Actually, you would know better than I would if there were places in the Greek that were meant to designate a proper noun.
I am of the opinion that Christians should never refer to God as Yahweh, unless referring specifically to a character in the OT.
There is much evidence that the Israelites were originally polytheistic and Yahweh was only one of the gods in their pantheon, but being their national god he became the prominent figure and eventually the only one to survive the God meme developed.
Gen. 46:26 All the souls who came with Jacob into Egypt, who were his direct descendants, besides Jacob’s sons’ wives, all the souls were sixty-six. 27 The sons of Joseph, who were born to him in Egypt, were two souls. All the souls of the house of Jacob, who came into Egypt, were seventy.
Exodus 24:1 He said to Moses, “Come up to Yahweh, you, and Aaron, Nadab, and Abihu, and seventy of the elders of Israel; and worship from a distance.
Some speculate that between the 10th century BC and the beginning of their exile in 586 polytheism was normal throughout Israel; it was only after the exile that worship of Yahweh alone became established, and possibly only as late as the time of the Maccabees (2nd century BC) that monotheism became universal among Jews. The majority of biblical scholars accept that Asherah at one time was worshiped as the consort of Yahweh, the national god of Israel. The evidence includes, for example, an 8th century combination of iconography and inscriptions discovered at Kuntillet Ajrud in the northern Sinai desert where a storage jar shows three anthropomorphic figures and an inscription that refers to "Yahweh … and his Asherah". Further evidence includes the many female figurines unearthed in ancient Israel, supporting the view that Asherah functioned as a goddess and consort of Yahweh and was worshiped as the Queen of Heaven.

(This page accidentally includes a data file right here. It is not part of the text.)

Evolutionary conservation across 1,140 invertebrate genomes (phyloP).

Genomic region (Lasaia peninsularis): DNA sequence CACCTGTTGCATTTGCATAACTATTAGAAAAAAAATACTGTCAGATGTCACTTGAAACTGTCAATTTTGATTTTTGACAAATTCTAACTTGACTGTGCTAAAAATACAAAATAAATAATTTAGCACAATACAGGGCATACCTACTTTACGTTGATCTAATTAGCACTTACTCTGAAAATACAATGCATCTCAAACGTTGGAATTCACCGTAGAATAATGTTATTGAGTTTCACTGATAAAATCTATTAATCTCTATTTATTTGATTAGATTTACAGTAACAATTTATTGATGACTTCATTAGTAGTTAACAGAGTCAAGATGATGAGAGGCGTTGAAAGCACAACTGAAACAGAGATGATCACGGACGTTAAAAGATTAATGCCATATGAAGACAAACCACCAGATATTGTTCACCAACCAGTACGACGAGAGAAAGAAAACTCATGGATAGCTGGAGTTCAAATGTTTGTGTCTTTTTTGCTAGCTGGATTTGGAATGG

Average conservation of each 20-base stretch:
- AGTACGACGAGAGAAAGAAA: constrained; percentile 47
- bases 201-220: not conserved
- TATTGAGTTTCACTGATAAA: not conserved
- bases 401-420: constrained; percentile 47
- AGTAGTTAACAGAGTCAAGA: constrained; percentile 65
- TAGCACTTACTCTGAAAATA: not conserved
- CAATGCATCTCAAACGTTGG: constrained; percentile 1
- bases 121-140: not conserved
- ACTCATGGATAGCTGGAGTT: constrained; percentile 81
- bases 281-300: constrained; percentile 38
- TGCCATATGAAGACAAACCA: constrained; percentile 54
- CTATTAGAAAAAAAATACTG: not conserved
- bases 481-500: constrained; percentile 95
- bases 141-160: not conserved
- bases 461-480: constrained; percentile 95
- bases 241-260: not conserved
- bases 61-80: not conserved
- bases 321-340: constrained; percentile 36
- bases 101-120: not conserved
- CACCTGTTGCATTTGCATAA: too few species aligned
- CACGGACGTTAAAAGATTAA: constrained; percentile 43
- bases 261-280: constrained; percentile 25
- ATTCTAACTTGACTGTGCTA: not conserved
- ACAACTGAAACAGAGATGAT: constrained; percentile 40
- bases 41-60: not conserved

The temple at Arad was uncovered by archaeologist Yohanan Aharoni in 1962 who spent the rest of his life considering its mysteries but died there in the mid-1970s.
This impressive temple is the only Judean temple recovered by archaeologists to date. The incense altars and two "standing stones" may have been dedicated to Yahweh and Asherah. An inscription was found on the site by Aharoni mentioning a "House of Yahweh",
The Elephantine papyri are caches of legal documents and letters written in Aramaic, which document a community of Jewish soldiers, with perhaps an admixture of Samaritans, stationed here during the Persian occupation of Egypt. They maintained their own temple (also see House of Yahweh), evincing polytheistic beliefs, which functioned alongside that of Khnum,. The association of the God of Israel with Khnum, a Ram-headed deity, is reminiscent of the blowing the Ram horn at Rosh Hashanah.
The Jewish community at Elephantine was probably founded as a military installation circa 650 BC during Manasseh's reign, to assist Pharaoh Psammetichus I in his Nubian campaign (See Investigating the Origin of the Ancient Jewish Community at Elephantine: A Review. ) The documents cover the period 495 to 399 BC.
The Jews had their own Temple to Yahweh which functioned alongside that of the local ram-headed deity, Khnum. The "Petition to Bagoas" (Sayce-Cowley collection) is a letter written in 407 BCE to Bagoas, the Persian governor of Judea, appealing for assistance in rebuilding the Jewish temple in Elephantine, which had recently been badly damaged by an anti-Semitic rampage on the part of a segment of the Elephantine community.
In the course of this appeal, the Jewish inhabitants of Elephantine speak of the antiquity of the damaged temple:
'Now our forefathers built this temple in the fortress of Elephantine back in the days of the kingdom of Egypt, and when Cambyses came to Egypt he found it built. They (the Persians) knocked down all the temples of the gods of Egypt, but no one did any damage to this temple."
The community also appealed for aid to Sanballat I, a Samaritan potentate, and his sons Delaiah and Shelemiah, as well as Johanan ben Eliashib. Both Sanballat and Johanan are mentioned in the Book of Nehemiah, 2:19, 12:23.
Originally posted by wasaka
According to the Hebrew scripture, Abraham first encounters EL (or rather a priest of EL Elyon) in the city of Jerusalem, which was known in antiquity as Salem.